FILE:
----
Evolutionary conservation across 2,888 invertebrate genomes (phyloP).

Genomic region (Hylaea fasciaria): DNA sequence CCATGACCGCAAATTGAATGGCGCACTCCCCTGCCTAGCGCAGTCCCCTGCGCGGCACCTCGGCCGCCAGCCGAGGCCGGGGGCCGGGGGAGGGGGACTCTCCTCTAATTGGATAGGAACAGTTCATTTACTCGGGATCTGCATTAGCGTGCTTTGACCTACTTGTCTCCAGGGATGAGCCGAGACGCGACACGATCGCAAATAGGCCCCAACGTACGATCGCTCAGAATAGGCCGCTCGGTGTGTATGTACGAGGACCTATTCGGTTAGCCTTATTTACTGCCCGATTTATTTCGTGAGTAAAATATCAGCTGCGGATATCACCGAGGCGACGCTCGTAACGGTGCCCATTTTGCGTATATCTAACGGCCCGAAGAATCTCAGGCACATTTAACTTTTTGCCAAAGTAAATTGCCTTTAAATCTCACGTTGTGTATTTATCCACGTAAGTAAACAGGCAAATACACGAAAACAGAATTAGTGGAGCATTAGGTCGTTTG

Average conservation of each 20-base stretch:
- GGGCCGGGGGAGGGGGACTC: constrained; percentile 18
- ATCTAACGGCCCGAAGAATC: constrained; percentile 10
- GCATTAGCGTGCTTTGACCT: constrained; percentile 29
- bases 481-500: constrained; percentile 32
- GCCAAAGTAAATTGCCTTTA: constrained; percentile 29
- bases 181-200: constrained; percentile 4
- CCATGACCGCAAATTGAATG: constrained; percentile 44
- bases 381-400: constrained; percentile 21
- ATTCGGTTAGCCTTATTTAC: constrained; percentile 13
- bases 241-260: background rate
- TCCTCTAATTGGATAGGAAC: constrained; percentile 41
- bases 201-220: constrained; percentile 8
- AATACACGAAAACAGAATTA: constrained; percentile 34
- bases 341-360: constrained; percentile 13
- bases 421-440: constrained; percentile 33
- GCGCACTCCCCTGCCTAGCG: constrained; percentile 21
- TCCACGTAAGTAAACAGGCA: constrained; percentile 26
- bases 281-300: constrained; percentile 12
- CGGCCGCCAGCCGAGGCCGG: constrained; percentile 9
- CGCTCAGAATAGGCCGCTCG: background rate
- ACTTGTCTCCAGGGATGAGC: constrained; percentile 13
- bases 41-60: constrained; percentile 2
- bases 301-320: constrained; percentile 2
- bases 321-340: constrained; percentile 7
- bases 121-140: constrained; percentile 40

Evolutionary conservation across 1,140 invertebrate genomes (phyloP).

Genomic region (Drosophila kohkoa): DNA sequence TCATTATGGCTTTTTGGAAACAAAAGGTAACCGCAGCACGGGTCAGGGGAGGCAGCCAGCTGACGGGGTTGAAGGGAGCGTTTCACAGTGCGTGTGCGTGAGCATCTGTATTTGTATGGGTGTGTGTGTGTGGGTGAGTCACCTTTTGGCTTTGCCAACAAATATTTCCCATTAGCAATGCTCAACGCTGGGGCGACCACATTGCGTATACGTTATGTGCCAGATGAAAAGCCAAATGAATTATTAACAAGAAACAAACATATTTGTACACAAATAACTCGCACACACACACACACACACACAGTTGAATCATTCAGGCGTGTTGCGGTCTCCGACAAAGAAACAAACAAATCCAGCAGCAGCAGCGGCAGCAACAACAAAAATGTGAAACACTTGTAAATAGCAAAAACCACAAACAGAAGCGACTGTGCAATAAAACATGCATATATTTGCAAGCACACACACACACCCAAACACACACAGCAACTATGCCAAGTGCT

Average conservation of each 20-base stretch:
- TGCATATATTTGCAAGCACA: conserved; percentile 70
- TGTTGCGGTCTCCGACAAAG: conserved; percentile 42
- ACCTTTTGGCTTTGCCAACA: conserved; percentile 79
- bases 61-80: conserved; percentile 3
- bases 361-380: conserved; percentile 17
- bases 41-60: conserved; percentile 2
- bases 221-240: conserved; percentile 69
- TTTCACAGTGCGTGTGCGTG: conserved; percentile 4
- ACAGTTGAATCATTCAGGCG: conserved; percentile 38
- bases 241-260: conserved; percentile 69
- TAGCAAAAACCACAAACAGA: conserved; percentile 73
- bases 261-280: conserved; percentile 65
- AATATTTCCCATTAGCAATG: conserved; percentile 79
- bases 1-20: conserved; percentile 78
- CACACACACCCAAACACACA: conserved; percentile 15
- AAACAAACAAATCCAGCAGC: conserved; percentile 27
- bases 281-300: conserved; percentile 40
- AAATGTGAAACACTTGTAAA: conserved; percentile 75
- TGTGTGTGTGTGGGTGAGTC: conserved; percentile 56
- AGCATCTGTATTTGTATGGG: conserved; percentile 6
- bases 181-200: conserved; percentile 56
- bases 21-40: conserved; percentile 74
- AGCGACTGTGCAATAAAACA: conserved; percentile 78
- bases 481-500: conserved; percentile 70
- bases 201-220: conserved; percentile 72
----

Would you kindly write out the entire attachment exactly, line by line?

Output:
Evolutionary conservation across 2,888 invertebrate genomes (phyloP).

Genomic region (Hylaea fasciaria): DNA sequence CCATGACCGCAAATTGAATGGCGCACTCCCCTGCCTAGCGCAGTCCCCTGCGCGGCACCTCGGCCGCCAGCCGAGGCCGGGGGCCGGGGGAGGGGGACTCTCCTCTAATTGGATAGGAACAGTTCATTTACTCGGGATCTGCATTAGCGTGCTTTGACCTACTTGTCTCCAGGGATGAGCCGAGACGCGACACGATCGCAAATAGGCCCCAACGTACGATCGCTCAGAATAGGCCGCTCGGTGTGTATGTACGAGGACCTATTCGGTTAGCCTTATTTACTGCCCGATTTATTTCGTGAGTAAAATATCAGCTGCGGATATCACCGAGGCGACGCTCGTAACGGTGCCCATTTTGCGTATATCTAACGGCCCGAAGAATCTCAGGCACATTTAACTTTTTGCCAAAGTAAATTGCCTTTAAATCTCACGTTGTGTATTTATCCACGTAAGTAAACAGGCAAATACACGAAAACAGAATTAGTGGAGCATTAGGTCGTTTG

Average conservation of each 20-base stretch:
- GGGCCGGGGGAGGGGGACTC: constrained; percentile 18
- ATCTAACGGCCCGAAGAATC: constrained; percentile 10
- GCATTAGCGTGCTTTGACCT: constrained; percentile 29
- bases 481-500: constrained; percentile 32
- GCCAAAGTAAATTGCCTTTA: constrained; percentile 29
- bases 181-200: constrained; percentile 4
- CCATGACCGCAAATTGAATG: constrained; percentile 44
- bases 381-400: constrained; percentile 21
- ATTCGGTTAGCCTTATTTAC: constrained; percentile 13
- bases 241-260: background rate
- TCCTCTAATTGGATAGGAAC: constrained; percentile 41
- bases 201-220: constrained; percentile 8
- AATACACGAAAACAGAATTA: constrained; percentile 34
- bases 341-360: constrained; percentile 13
- bases 421-440: constrained; percentile 33
- GCGCACTCCCCTGCCTAGCG: constrained; percentile 21
- TCCACGTAAGTAAACAGGCA: constrained; percentile 26
- bases 281-300: constrained; percentile 12
- CGGCCGCCAGCCGAGGCCGG: constrained; percentile 9
- CGCTCAGAATAGGCCGCTCG: background rate
- ACTTGTCTCCAGGGATGAGC: constrained; percentile 13
- bases 41-60: constrained; percentile 2
- bases 301-320: constrained; percentile 2
- bases 321-340: constrained; percentile 7
- bases 121-140: constrained; percentile 40

Evolutionary conservation across 1,140 invertebrate genomes (phyloP).

Genomic region (Drosophila kohkoa): DNA sequence TCATTATGGCTTTTTGGAAACAAAAGGTAACCGCAGCACGGGTCAGGGGAGGCAGCCAGCTGACGGGGTTGAAGGGAGCGTTTCACAGTGCGTGTGCGTGAGCATCTGTATTTGTATGGGTGTGTGTGTGTGGGTGAGTCACCTTTTGGCTTTGCCAACAAATATTTCCCATTAGCAATGCTCAACGCTGGGGCGACCACATTGCGTATACGTTATGTGCCAGATGAAAAGCCAAATGAATTATTAACAAGAAACAAACATATTTGTACACAAATAACTCGCACACACACACACACACACACAGTTGAATCATTCAGGCGTGTTGCGGTCTCCGACAAAGAAACAAACAAATCCAGCAGCAGCAGCGGCAGCAACAACAAAAATGTGAAACACTTGTAAATAGCAAAAACCACAAACAGAAGCGACTGTGCAATAAAACATGCATATATTTGCAAGCACACACACACACCCAAACACACACAGCAACTATGCCAAGTGCT

Average conservation of each 20-base stretch:
- TGCATATATTTGCAAGCACA: conserved; percentile 70
- TGTTGCGGTCTCCGACAAAG: conserved; percentile 42
- ACCTTTTGGCTTTGCCAACA: conserved; percentile 79
- bases 61-80: conserved; percentile 3
- bases 361-380: conserved; percentile 17
- bases 41-60: conserved; percentile 2
- bases 221-240: conserved; percentile 69
- TTTCACAGTGCGTGTGCGTG: conserved; percentile 4
- ACAGTTGAATCATTCAGGCG: conserved; percentile 38
- bases 241-260: conserved; percentile 69
- TAGCAAAAACCACAAACAGA: conserved; percentile 73
- bases 261-280: conserved; percentile 65
- AATATTTCCCATTAGCAATG: conserved; percentile 79
- bases 1-20: conserved; percentile 78
- CACACACACCCAAACACACA: conserved; percentile 15
- AAACAAACAAATCCAGCAGC: conserved; percentile 27
- bases 281-300: conserved; percentile 40
- AAATGTGAAACACTTGTAAA: conserved; percentile 75
- TGTGTGTGTGTGGGTGAGTC: conserved; percentile 56
- AGCATCTGTATTTGTATGGG: conserved; percentile 6
- bases 181-200: conserved; percentile 56
- bases 21-40: conserved; percentile 74
- AGCGACTGTGCAATAAAACA: conserved; percentile 78
- bases 481-500: conserved; percentile 70
- bases 201-220: conserved; percentile 72